Thousands gather around National War Memorial in Ottawa to mark Remembrance Day
OTTAWA – A tightly packed crowd has gathered in the nation’s capital for the national Remembrance Day ceremonies, marking 100 years since the signing of the armistice that ended the First World War.
Defence Minister Harjit Sajjan is attending the ceremony on behalf of Prime Minister Justin Trudeau, who is in Paris today, attending Armistice Day ceremonies with dozens of other world leaders, marking the conclusion of the “war to end all wars.”
Participants in Ottawa have gathered under sunny skies and below-zero temperatures at the National War Memorial to pause and reflect on the sacrifices of Canadian men and women who have given their lives in conflicts around the world.
Gov.-Gen. Julie Payette is also in attendance, having just returned from a trip to Belgium for commemorative events. She greeted military veterans and special guests in attendance with friendly respects before the ceremony kicked off with a children’s choir leading the crowd in singing the national anthem.
At 11 a.m., a sombre silence was broken by the beginning of a 21-gun salute and the deep tolling of a bell marking the solemn occasion.
A flyover of five CF-18 Hornet aircraft from Cold Lake, Alta., also flew over the crowd at the National War Memorial in a “missing man” formation.
Trudeau’s wife Sophie Gregoire Trudeau accompanied Sajjan at the ceremony, and was joined by Senator Peter Harder, chief of the defence staff Jonathan Vance, Liberal MP Karen McCrimmon representing Veterans Affairs Canada and Thomas D. Irvine, national president of Royal Canadian Legion.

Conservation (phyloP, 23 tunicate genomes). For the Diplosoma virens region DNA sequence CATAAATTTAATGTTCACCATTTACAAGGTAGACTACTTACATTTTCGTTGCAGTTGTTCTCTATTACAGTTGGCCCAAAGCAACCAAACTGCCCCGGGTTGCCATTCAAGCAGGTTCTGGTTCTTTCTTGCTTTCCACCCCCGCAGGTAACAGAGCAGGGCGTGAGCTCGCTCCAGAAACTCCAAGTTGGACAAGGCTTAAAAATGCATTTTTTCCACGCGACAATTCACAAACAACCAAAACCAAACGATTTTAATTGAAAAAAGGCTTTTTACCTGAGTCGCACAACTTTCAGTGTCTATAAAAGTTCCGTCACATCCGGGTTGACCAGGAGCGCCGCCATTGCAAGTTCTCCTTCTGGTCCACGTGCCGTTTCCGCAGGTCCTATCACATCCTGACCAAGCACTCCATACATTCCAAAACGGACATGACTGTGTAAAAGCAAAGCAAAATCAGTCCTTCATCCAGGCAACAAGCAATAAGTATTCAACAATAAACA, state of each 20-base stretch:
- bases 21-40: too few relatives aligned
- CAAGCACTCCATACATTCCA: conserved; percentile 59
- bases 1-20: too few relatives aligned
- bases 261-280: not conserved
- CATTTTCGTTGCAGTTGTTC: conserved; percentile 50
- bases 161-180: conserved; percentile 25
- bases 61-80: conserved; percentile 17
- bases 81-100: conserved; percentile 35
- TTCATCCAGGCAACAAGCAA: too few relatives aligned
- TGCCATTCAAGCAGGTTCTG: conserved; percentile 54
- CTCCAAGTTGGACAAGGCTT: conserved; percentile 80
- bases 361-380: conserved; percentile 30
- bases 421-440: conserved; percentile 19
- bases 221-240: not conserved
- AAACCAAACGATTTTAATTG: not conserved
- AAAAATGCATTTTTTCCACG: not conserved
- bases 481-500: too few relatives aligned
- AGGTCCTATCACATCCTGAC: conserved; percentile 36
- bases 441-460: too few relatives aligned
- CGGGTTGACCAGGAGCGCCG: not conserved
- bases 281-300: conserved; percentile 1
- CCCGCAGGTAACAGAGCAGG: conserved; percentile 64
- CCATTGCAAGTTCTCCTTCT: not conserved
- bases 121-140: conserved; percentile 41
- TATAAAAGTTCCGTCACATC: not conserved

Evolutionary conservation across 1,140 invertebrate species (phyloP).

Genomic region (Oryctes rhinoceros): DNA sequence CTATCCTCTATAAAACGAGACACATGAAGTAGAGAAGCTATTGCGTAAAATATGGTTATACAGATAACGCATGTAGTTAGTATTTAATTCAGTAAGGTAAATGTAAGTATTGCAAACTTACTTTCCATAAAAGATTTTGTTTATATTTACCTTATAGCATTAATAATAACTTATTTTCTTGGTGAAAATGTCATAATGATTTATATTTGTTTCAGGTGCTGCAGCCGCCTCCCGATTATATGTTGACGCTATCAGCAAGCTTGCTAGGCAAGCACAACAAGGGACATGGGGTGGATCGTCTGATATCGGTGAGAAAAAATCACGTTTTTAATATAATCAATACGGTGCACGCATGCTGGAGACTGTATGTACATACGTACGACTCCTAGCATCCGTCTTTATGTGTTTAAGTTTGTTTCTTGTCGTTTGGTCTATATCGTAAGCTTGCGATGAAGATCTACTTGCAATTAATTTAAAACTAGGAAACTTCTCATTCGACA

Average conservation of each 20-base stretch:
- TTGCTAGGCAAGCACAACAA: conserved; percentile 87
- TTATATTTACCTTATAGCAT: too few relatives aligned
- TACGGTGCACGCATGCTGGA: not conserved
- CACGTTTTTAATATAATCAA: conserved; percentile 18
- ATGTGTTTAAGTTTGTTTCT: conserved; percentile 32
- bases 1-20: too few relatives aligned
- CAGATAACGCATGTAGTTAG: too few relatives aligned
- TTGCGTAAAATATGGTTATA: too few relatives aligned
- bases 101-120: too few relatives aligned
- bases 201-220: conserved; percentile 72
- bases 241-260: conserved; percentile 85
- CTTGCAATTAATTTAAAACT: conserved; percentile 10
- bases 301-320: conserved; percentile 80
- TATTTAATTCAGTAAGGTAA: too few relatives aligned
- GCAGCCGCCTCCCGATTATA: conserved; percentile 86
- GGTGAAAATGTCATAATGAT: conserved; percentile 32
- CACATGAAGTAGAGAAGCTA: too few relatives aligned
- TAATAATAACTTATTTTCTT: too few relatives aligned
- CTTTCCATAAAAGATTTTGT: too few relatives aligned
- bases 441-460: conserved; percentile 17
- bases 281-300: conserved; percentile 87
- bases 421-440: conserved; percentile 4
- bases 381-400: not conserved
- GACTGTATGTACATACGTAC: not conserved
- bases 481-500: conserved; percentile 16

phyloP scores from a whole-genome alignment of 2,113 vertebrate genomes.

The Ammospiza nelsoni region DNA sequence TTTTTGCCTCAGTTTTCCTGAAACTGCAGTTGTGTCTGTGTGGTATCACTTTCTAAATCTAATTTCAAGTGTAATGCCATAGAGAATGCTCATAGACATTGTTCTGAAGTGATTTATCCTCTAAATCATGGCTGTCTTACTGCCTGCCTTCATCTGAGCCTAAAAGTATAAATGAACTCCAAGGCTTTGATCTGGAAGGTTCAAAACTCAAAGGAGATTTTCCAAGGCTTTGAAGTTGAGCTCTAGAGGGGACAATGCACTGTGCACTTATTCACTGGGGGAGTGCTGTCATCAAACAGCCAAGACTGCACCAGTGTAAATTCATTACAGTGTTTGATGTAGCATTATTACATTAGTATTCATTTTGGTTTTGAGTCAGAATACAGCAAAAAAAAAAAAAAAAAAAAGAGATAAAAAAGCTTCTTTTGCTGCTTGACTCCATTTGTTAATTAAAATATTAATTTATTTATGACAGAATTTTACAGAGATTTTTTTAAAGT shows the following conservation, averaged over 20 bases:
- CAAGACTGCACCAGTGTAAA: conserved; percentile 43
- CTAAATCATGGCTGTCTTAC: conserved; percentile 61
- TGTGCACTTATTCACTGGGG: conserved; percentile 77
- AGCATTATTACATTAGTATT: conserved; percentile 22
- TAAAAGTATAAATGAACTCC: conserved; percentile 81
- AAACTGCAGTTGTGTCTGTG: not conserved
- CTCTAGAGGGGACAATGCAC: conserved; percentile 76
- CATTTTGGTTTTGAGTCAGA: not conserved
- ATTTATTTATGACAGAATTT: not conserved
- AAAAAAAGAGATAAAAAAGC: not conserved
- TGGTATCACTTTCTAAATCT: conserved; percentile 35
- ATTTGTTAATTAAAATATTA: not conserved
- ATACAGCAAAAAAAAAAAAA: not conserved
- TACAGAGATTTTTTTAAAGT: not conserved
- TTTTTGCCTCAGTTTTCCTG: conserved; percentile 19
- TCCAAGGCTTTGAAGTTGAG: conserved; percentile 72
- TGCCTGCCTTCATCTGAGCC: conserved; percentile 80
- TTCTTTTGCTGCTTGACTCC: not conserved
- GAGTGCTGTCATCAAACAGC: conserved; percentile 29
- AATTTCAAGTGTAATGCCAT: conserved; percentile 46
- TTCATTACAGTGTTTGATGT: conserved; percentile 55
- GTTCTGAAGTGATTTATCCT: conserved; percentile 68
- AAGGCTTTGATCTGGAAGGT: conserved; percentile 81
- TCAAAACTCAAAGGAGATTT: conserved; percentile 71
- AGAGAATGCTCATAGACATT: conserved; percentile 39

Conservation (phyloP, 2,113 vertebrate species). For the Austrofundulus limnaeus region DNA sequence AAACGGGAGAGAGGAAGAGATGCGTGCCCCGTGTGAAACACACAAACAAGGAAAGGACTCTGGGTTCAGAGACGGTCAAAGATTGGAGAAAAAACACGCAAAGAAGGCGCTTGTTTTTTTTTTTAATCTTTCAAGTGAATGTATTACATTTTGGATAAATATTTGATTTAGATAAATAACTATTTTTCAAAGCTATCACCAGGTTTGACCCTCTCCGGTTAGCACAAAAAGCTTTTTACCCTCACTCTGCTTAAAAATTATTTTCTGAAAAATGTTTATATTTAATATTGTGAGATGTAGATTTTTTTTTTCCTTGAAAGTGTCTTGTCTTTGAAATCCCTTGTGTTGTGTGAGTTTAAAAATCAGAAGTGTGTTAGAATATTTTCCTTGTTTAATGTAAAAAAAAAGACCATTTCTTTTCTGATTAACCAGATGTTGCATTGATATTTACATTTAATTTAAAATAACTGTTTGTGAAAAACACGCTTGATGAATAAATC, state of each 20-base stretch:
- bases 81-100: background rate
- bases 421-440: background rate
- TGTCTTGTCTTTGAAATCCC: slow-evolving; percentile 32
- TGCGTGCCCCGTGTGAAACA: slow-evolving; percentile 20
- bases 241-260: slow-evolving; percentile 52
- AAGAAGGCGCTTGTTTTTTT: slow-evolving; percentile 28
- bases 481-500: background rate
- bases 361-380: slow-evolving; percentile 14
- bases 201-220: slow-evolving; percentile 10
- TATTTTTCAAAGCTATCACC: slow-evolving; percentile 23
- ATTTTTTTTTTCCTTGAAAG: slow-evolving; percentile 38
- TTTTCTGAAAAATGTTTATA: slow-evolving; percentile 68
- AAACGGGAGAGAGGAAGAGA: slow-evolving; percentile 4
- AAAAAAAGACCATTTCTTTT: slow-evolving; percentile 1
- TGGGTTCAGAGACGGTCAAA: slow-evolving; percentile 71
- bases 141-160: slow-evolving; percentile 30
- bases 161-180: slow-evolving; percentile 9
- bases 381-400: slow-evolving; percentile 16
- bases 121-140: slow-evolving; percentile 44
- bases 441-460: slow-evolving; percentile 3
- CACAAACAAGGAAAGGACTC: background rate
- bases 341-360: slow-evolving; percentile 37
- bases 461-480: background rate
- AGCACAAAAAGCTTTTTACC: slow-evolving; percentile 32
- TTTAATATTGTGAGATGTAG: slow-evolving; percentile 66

The national silver cross mother this year is Anita Cenerini of Winnipeg, whose son, Thomas Welsh, died May 8, 2004, three months after returning from his mission in Afghanistan. He was the first Canadian soldier to die by suicide after serving in the war in Afghanistan.
Earlier today, crowds of people filled the square at Halifax’s Grand Parade to mark the occasion.
The sombre crowd stood in near-silence as it reflected on the battles that ended a century ago, and those that have come since.
The Halifax gathering is one of many being held across the country to mark the toll that war has taken on Canada’s military personnel and their families over the last 100 years.
In Montreal, members of Canada’s armed forces marched in to the sound of a beating drum.
Later today, Dominion carillonneur Andrea McCrady will play the bells in Parliament Hill at sunset as part of an initiative organized by the Royal Canadian Legion.
Bells will ring out as night falls in one place after another across the country, including at city halls and places of worship, on military bases and ships, and at ceremonies to honour veterans who served during the First World War.
McCrady will play “The Last Post” on the Peace Tower carillon, followed by striking the largest bell 100 times, at five-second intervals, which represents the moment in 1918 when bells across Europe tolled as the war came to an end.
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